Conflict Resolution

Advanced Problem-Solving Strategies

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A variation of the Prisoners’ Dilemma problem may be playing out in the Republican primary campaign. Those elements in the party who are still seeking to prevent Trump from becoming the nominee have apparently abandoned their original tactic of attempting to coalesce support around the strongest non-Trump candidate while encouraging weaker candidates to drop out. Instead, the plan of the Never Trump movement is now to encourage all three remaining candidates to remain in the race, but act more cooperatively toward each other so that each can amass the maximum number of delegates in the states in which each is running most strongly, and thereby prevent Trump from gaining a majority in advance of the convention. Thus, Rubio and Cruz […]

Last week we heard the news of the strangely untimely death of mathematician John Nash, whose life story was made famous in the book and film “A Beautiful Mind.” The Nash equilibrium is a concept sometimes touched upon in teaching negotiation theory, and it’s not difficult to understand why we should try to understand it, even if we might have trouble doing the math. What Nash and others taught us that is especially relevant to conflict resolution is that parties involved in conflict will often rationally both choose a sub-optimal outcome for themselves. Therefore they will benefit from learning how to be more cooperative with their adversary. That means Nash’s mathematical theory helps prove the usefulness of mediators or some […]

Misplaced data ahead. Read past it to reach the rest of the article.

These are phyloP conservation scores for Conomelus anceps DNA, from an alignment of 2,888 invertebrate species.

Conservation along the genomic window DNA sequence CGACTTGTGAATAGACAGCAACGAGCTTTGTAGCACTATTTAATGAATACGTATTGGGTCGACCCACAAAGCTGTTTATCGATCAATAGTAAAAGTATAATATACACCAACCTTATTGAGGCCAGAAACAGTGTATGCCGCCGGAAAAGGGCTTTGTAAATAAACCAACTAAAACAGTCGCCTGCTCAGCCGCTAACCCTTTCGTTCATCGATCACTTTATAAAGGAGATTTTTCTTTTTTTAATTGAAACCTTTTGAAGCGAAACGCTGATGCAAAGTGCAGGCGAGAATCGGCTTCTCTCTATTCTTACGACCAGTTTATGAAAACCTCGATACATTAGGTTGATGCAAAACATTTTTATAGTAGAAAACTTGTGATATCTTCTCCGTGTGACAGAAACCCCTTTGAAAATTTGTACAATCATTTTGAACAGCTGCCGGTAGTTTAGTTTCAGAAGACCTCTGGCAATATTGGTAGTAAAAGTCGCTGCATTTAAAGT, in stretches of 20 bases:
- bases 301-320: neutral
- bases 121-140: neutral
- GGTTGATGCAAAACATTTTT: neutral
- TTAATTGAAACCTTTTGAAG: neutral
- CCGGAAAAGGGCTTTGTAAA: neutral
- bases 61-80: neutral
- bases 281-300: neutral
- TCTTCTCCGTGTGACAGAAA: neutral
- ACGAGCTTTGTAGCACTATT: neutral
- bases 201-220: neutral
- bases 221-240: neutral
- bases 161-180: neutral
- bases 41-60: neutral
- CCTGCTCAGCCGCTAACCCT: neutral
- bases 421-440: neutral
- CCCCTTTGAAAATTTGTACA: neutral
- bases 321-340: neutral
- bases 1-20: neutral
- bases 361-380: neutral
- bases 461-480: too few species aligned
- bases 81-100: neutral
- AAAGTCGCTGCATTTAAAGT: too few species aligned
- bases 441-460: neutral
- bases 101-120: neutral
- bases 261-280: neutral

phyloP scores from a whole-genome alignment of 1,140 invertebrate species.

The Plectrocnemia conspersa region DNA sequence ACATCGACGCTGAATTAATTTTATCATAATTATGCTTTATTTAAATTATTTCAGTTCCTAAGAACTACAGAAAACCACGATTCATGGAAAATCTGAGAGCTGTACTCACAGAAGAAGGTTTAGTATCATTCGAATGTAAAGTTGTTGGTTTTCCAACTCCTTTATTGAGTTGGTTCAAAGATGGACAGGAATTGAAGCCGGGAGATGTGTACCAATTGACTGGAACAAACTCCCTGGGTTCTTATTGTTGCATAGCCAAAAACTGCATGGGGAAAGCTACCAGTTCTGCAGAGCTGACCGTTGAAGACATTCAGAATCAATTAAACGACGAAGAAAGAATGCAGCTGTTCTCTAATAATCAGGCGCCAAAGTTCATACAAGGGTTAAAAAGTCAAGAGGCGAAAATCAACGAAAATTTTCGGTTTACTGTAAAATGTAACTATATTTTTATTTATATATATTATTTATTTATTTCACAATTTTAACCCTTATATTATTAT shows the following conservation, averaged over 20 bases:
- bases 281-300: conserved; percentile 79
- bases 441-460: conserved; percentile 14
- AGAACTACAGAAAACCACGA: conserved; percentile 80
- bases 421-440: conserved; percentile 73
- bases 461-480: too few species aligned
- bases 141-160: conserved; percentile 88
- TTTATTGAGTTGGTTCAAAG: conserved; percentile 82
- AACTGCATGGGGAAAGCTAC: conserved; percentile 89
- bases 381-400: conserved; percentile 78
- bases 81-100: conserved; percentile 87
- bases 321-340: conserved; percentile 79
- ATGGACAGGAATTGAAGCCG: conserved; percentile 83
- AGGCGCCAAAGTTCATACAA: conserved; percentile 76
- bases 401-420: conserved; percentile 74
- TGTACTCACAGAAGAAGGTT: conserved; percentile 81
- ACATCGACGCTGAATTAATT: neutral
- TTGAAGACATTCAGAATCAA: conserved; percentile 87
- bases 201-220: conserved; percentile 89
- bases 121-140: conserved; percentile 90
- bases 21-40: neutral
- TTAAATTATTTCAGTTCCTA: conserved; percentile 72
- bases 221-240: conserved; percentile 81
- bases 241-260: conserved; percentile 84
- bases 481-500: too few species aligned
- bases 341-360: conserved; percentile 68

In the first episode of the second season of Orange is the New Black, the series presents a variation on the prisoner’s dilemma problem that is often discussed in mediation programs and texts. Piper and her former girlfriend Alex both have to testify against the drug kingpin they used to work for. Alex persuades Piper to lie and say she had no contact with the guy, otherwise he might take reprisals against them both. After giving her testimony, Piper finds out that Alex in fact told the truth at the trial, leaving Piper exposed to a possible perjury prosecution and an increase in her sentence. In the prisoner’s dilemma scenario, an opportunity to communicate as well as familiarity with the […]

On March 1, 2013, if Congress does not come its senses, the dreaded sequester is going to take effect. For those who do not follow closely all of the machinations of Congressional budget negotiations, here is a brief recap of how we got here: On August 2, 2011, as a compromise measure to prevent the government from defaulting on its debt obligations, Congress passed the Budget Control Act of 2011. That statute required Congress to agree to certain levels of deficit reduction measures over the next ten years. If they could not agree, a package of automatic spending cuts, half to defense and half to domestic spending, would take effect on January 1, 2013. The important thing to understand about […]

This video has been making the rounds for awhile, so I’m sure a lot of readers have already seen it. It’s from a British game show that ends with a variant of the prisoner’s dilemma problem that a lot of us study in mediation programs. Nick has evidently figured out that he can never be sure he will be able to persuade Ibriham that he will be fair. And even if he could, that might only encourage Ibriham to take advantage. So Nick adopts the novel strategy of trying to persuade Ibriham that Nick will make the selfish move, in order to force Ibriham to make the only play that can possibly benefit both of them. Then Nick can be […]